Omega-3 fatty acids lower triglyceride levels, but can actually increase (worsen) low-density lipoprotein (LDL/"bad cholesterol") levels by a small amount. Therefore, omega-3 fatty acids may add to the triglyceride-lowering effects of agents like niacin/nicotinic acid, fibrates such as gemfibrozil (Lopid®), or resins such as cholestyramine (Questran®). However, omega-3 fatty acids may work against the LDL-lowering properties of "statin" drugs like atorvastatin (Lipitor®) and lovastatin (Mevacor®).
Interactions with Herbs and Dietary Supplements
In theory, omega-3 fatty acids may increase the risk of bleeding when taken with herbs and supplements that are believed to increase the risk of bleeding. Multiple cases of bleeding have been reported with the use of Ginkgo biloba, and fewer cases with garlic and saw palmetto. Numerous other agents may theoretically increase the risk of bleeding, although this has not been proven in most cases.
Based on human studies, omega-3 fatty acids may lower blood pressure and theoretically may add to the effects of agents that may also affect blood pressure.
Fish oil supplements may lower blood sugar levels a small amount. Caution is advised when using herbs or supplements that may also lower blood sugar. Blood glucose levels may require monitoring, and doses may need adjustment.
Omega-3 fatty acids lower triglyceride levels, but can actually increase (worsen) low-density lipoprotein (LDL/"bad cholesterol") levels by a small amount. Therefore, omega-3 fatty acids may add to the triglyceride-lowering effects of agents like niacin/nicotinic acid, but may work against the potential LDL-lowering properties of agents like barley, garlic, guggul, psyllium, soy, or sweet almond.
Fish oil taken for many months may cause a deficiency of vitamin E, and therefore vitamin E is added to many commercial fish oil products. As a result, regular use of vitamin E-enriched products may lead to elevated levels of this fat-soluble vitamin. Fish liver oil contains the fat-soluble vitamins A and D, and therefore fish liver oil products (such as cod liver oil) may increase the risk of vitamin A or D toxicity. Since fat-soluble vitamins can build up in the body and cause toxicity, patients taking multiple vitamins regularly or in high doses should discuss this risk with their healthcare practitioners.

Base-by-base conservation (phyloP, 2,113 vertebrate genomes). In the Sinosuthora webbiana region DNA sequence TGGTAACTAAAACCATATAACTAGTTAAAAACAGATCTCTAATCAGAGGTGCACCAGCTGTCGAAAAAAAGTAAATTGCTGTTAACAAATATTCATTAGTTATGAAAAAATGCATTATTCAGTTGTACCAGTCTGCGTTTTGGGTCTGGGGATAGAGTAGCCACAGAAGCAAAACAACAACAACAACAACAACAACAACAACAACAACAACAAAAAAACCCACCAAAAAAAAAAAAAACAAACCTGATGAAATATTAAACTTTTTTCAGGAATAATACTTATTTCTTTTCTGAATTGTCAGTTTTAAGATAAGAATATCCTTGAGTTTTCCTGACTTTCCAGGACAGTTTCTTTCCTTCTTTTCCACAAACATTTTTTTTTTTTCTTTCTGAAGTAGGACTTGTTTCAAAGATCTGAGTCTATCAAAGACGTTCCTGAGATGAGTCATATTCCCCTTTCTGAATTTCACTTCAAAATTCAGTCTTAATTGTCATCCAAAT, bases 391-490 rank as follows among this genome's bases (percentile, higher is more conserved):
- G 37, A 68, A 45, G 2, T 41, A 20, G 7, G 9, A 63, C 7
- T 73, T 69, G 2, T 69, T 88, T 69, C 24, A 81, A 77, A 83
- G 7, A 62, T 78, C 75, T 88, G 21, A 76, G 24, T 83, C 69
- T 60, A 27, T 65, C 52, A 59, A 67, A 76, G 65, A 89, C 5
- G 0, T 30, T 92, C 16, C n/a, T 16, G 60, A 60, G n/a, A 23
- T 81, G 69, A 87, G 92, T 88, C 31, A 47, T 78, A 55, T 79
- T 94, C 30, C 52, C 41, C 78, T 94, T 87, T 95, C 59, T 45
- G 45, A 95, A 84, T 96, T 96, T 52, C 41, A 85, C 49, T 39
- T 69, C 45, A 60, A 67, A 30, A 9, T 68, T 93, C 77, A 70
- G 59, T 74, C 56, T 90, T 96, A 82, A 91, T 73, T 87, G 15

This information is based on a professional level monograph edited and peer-reviewed by contributors to the Natural Standard Research Collaboration (www.naturalstandard.com): Serguei Axentsev, MD, PhD, D.Sci. (Natural Standard Research Collaboration); Rawan Barakat, PharmD (Massachusetts College of Pharmacy); Ethan Basch, MD (Memorial Sloan-Kettering Cancer Center); Steve Bent, MD (University of California San Francisco); Dawn Costa, BA, BS (Natural Standard Research Collaboration); Cynthia Dacey, PharmD (Natural Standard Research Collaboration); Cathi Dennehey, PharmD (University of California San Francisco); Paul Hammerness, MD (Harvard Medical School); Paul Knaus, PharmD (Northeastern University); Mojisola Sekoni, PharmD (Massachusetts College of Pharmacy); Elizabeth Sheehan, PharmD (Northeastern University); Michael Smith, MScPharm, ND (Canadian College of Naturopathic Medicine); Philippe Szapary, MD (University of Pennsylvania); Shaina Tanguay-Colucci, BS (Natural Standard Research Collaboration); Catherine Ulbricht, PharmD (Massachusetts General Hospital); Wendy Weissner, BA (Natural Standard Research Collaboration); Jen Woods, BS (Natural Standard Research Collaboration).
BibliographyDISCLAIMER: Natural Standard developed the above evidence-based information based on a thorough systematic review of the available scientific articles. For comprehensive information about alternative and complementary therapies on the professional level, go to www.naturalstandard.com. Selected references are listed below.